In the summer of 2014, the United States experienced a significant increase of unaccompanied minors illegally entering the country from Central America. The number of minors apprehended as they tried to enter the U.S. nearly doubled over the previous year from 35,200 to 66,120. The fastest growing segment of child migrants were those under 12 years old, increasing concern that vulnerable children were risking their lives on a dangerous journey to the U.S. to escape violence and poverty in their home countries. The influx posed a number of logistical and ethical dilemmas for state and federal authorities, and overwhelmed the capacity of authorities to process new migrants or even provide shelter for them.
The Obama administration responded with a multifaceted plan that included millions of dollars of emergency funding. The plan called for increased border enforcement, deportation of those deemed economic migrants, more detention facilities, additional immigration judges to process claims for political asylum as refugees, and new programs in countries of origin that would mitigate violence and economic hardship for minors as well as discourage or intercept migrants before reaching the U.S. Because facilities at the border were being overrun, the government also transported some migrants to other parts of the country. This drew protests from local communities that tried to turn back buses filled with migrant children. The administration’s response drew criticism from all quarters.
Human rights and refugee advocates, as well as many religious institutions, argued that the U.S. was neglecting its moral obligation to protect innocent and vulnerable children, many of whom were fleeing violence at the hands of criminal gangs and the drug trade. According to journalist Sonia Nazario, the influx of minors was not a crisis of illegal immigration but rather a refugee crisis: the violence in countries, such as Honduras, was prompting youths to flee their homes as a means of survival. Nazario argued that these refugees, similar to refugees in war-torn regions such as Syria, deserved legal and physical protection. She criticized the Obama administration for concentrating on border enforcement and interdiction of child migrants instead.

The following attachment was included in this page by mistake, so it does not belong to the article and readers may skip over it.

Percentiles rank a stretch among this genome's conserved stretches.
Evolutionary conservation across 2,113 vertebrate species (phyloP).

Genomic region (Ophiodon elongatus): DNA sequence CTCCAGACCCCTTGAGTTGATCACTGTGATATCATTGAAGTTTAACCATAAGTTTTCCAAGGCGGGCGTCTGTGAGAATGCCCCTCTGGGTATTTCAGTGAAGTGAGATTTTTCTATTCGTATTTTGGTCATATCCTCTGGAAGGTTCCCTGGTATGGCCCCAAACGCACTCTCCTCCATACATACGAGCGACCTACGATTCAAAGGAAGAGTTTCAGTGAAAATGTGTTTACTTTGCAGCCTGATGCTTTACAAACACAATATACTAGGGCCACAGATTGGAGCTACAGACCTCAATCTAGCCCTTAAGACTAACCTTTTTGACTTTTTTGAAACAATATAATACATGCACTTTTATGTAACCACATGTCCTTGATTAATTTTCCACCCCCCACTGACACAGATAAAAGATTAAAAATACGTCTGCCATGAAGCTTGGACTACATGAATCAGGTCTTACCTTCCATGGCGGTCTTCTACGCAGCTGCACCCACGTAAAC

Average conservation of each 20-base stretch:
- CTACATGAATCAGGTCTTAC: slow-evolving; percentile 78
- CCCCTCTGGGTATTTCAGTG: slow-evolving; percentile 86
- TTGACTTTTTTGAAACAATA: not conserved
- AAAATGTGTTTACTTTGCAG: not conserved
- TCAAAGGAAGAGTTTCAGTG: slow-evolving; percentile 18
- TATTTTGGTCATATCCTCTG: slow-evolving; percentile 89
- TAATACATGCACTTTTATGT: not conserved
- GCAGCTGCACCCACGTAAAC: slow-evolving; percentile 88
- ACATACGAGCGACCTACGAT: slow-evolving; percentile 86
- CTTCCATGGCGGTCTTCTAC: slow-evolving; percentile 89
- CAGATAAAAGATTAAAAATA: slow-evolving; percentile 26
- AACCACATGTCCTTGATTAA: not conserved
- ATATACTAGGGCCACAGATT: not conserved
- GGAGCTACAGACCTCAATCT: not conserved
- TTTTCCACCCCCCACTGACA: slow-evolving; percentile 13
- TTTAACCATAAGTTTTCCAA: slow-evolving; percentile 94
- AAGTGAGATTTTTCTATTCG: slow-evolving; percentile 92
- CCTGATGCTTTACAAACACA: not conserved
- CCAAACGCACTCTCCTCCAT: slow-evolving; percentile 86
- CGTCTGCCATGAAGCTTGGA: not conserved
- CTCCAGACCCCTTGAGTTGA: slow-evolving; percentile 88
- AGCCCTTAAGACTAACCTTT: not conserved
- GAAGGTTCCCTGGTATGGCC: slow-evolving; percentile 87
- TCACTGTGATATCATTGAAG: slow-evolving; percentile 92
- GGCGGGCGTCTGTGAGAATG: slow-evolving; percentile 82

Others argued the opposite point: that the crisis was brought on by weak control of U.S. borders. According to Jessica Vaughn, director of policy studies at the Center for Immigration Studies, the ongoing crisis was “the best evidence yet that lax enforcement, both at the border and within the country, and talk of amnesty only bring more illegal immigration.” She and others promoting stronger limits on immigration urged the Obama administration to turn back those who entered the country illegally on the grounds that the only way to end this crisis was to stem the tide of migrants before they got to the United States.